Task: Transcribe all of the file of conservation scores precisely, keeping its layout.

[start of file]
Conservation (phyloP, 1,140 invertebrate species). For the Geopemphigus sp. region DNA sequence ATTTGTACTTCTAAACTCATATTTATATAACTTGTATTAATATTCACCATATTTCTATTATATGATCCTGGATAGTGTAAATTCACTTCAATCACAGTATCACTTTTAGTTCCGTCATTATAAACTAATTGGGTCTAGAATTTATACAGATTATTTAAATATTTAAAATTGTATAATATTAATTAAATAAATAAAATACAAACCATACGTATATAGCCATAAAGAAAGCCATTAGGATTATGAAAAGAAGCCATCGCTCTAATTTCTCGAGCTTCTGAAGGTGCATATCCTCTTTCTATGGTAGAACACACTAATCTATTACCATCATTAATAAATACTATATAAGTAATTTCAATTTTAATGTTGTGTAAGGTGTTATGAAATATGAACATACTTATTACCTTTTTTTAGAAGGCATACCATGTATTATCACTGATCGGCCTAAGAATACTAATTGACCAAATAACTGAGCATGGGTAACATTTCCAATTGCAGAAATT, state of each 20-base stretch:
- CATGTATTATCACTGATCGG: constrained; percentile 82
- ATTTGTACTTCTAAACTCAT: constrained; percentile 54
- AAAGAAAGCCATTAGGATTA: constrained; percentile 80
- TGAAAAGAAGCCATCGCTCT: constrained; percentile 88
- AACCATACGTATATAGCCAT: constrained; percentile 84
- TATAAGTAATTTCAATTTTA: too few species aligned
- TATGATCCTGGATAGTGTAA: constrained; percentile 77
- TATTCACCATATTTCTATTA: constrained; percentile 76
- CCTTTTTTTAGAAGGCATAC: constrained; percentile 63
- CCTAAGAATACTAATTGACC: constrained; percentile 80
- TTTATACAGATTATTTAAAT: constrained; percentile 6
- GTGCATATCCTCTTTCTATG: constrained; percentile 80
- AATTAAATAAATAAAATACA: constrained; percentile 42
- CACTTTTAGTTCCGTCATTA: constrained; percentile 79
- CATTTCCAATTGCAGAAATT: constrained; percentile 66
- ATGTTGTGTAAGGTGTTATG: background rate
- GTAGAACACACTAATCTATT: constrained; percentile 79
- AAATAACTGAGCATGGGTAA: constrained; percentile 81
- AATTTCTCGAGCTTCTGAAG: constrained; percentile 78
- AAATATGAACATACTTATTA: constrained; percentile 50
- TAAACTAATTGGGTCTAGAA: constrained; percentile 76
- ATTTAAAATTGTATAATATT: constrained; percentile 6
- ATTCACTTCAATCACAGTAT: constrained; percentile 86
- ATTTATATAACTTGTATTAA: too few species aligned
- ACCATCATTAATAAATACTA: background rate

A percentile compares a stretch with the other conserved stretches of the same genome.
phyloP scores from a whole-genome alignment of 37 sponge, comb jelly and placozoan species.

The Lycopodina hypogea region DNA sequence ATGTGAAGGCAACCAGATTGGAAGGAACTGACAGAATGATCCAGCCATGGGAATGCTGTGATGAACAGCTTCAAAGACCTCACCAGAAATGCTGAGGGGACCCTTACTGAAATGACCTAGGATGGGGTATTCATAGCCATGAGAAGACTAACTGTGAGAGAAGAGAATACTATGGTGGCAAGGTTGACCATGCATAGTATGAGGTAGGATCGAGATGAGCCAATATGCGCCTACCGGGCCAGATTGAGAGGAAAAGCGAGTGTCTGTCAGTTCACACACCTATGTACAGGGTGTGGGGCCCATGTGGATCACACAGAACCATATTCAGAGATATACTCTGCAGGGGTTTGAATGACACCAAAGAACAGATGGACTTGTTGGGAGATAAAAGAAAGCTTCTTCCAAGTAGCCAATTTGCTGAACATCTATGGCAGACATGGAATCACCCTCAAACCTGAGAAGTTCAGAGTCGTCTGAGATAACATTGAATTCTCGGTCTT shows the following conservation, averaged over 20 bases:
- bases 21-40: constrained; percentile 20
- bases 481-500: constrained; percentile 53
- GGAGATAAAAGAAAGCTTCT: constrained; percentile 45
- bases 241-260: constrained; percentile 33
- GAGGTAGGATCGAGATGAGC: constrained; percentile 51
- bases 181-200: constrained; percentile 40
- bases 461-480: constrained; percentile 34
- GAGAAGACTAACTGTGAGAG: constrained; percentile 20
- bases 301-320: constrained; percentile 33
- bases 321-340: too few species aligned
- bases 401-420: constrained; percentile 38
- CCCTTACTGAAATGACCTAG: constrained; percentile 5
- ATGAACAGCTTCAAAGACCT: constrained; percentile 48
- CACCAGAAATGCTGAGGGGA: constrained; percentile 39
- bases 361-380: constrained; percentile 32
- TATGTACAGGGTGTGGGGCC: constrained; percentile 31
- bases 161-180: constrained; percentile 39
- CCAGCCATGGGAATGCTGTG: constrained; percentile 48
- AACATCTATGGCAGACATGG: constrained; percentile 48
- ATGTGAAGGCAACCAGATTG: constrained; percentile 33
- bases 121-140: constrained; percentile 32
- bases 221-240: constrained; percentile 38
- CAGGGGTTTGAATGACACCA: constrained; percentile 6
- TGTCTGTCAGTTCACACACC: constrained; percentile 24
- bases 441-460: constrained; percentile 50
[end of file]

Conservation (phyloP, 1,140 invertebrate species). For the Geopemphigus sp. region DNA sequence ATTTGTACTTCTAAACTCATATTTATATAACTTGTATTAATATTCACCATATTTCTATTATATGATCCTGGATAGTGTAAATTCACTTCAATCACAGTATCACTTTTAGTTCCGTCATTATAAACTAATTGGGTCTAGAATTTATACAGATTATTTAAATATTTAAAATTGTATAATATTAATTAAATAAATAAAATACAAACCATACGTATATAGCCATAAAGAAAGCCATTAGGATTATGAAAAGAAGCCATCGCTCTAATTTCTCGAGCTTCTGAAGGTGCATATCCTCTTTCTATGGTAGAACACACTAATCTATTACCATCATTAATAAATACTATATAAGTAATTTCAATTTTAATGTTGTGTAAGGTGTTATGAAATATGAACATACTTATTACCTTTTTTTAGAAGGCATACCATGTATTATCACTGATCGGCCTAAGAATACTAATTGACCAAATAACTGAGCATGGGTAACATTTCCAATTGCAGAAATT, state of each 20-base stretch:
- CATGTATTATCACTGATCGG: constrained; percentile 82
- ATTTGTACTTCTAAACTCAT: constrained; percentile 54
- AAAGAAAGCCATTAGGATTA: constrained; percentile 80
- TGAAAAGAAGCCATCGCTCT: constrained; percentile 88
- AACCATACGTATATAGCCAT: constrained; percentile 84
- TATAAGTAATTTCAATTTTA: too few species aligned
- TATGATCCTGGATAGTGTAA: constrained; percentile 77
- TATTCACCATATTTCTATTA: constrained; percentile 76
- CCTTTTTTTAGAAGGCATAC: constrained; percentile 63
- CCTAAGAATACTAATTGACC: constrained; percentile 80
- TTTATACAGATTATTTAAAT: constrained; percentile 6
- GTGCATATCCTCTTTCTATG: constrained; percentile 80
- AATTAAATAAATAAAATACA: constrained; percentile 42
- CACTTTTAGTTCCGTCATTA: constrained; percentile 79
- CATTTCCAATTGCAGAAATT: constrained; percentile 66
- ATGTTGTGTAAGGTGTTATG: background rate
- GTAGAACACACTAATCTATT: constrained; percentile 79
- AAATAACTGAGCATGGGTAA: constrained; percentile 81
- AATTTCTCGAGCTTCTGAAG: constrained; percentile 78
- AAATATGAACATACTTATTA: constrained; percentile 50
- TAAACTAATTGGGTCTAGAA: constrained; percentile 76
- ATTTAAAATTGTATAATATT: constrained; percentile 6
- ATTCACTTCAATCACAGTAT: constrained; percentile 86
- ATTTATATAACTTGTATTAA: too few species aligned
- ACCATCATTAATAAATACTA: background rate

A percentile compares a stretch with the other conserved stretches of the same genome.
phyloP scores from a whole-genome alignment of 37 sponge, comb jelly and placozoan species.

The Lycopodina hypogea region DNA sequence ATGTGAAGGCAACCAGATTGGAAGGAACTGACAGAATGATCCAGCCATGGGAATGCTGTGATGAACAGCTTCAAAGACCTCACCAGAAATGCTGAGGGGACCCTTACTGAAATGACCTAGGATGGGGTATTCATAGCCATGAGAAGACTAACTGTGAGAGAAGAGAATACTATGGTGGCAAGGTTGACCATGCATAGTATGAGGTAGGATCGAGATGAGCCAATATGCGCCTACCGGGCCAGATTGAGAGGAAAAGCGAGTGTCTGTCAGTTCACACACCTATGTACAGGGTGTGGGGCCCATGTGGATCACACAGAACCATATTCAGAGATATACTCTGCAGGGGTTTGAATGACACCAAAGAACAGATGGACTTGTTGGGAGATAAAAGAAAGCTTCTTCCAAGTAGCCAATTTGCTGAACATCTATGGCAGACATGGAATCACCCTCAAACCTGAGAAGTTCAGAGTCGTCTGAGATAACATTGAATTCTCGGTCTT shows the following conservation, averaged over 20 bases:
- bases 21-40: constrained; percentile 20
- bases 481-500: constrained; percentile 53
- GGAGATAAAAGAAAGCTTCT: constrained; percentile 45
- bases 241-260: constrained; percentile 33
- GAGGTAGGATCGAGATGAGC: constrained; percentile 51
- bases 181-200: constrained; percentile 40
- bases 461-480: constrained; percentile 34
- GAGAAGACTAACTGTGAGAG: constrained; percentile 20
- bases 301-320: constrained; percentile 33
- bases 321-340: too few species aligned
- bases 401-420: constrained; percentile 38
- CCCTTACTGAAATGACCTAG: constrained; percentile 5
- ATGAACAGCTTCAAAGACCT: constrained; percentile 48
- CACCAGAAATGCTGAGGGGA: constrained; percentile 39
- bases 361-380: constrained; percentile 32
- TATGTACAGGGTGTGGGGCC: constrained; percentile 31
- bases 161-180: constrained; percentile 39
- CCAGCCATGGGAATGCTGTG: constrained; percentile 48
- AACATCTATGGCAGACATGG: constrained; percentile 48
- ATGTGAAGGCAACCAGATTG: constrained; percentile 33
- bases 121-140: constrained; percentile 32
- bases 221-240: constrained; percentile 38
- CAGGGGTTTGAATGACACCA: constrained; percentile 6
- TGTCTGTCAGTTCACACACC: constrained; percentile 24
- bases 441-460: constrained; percentile 50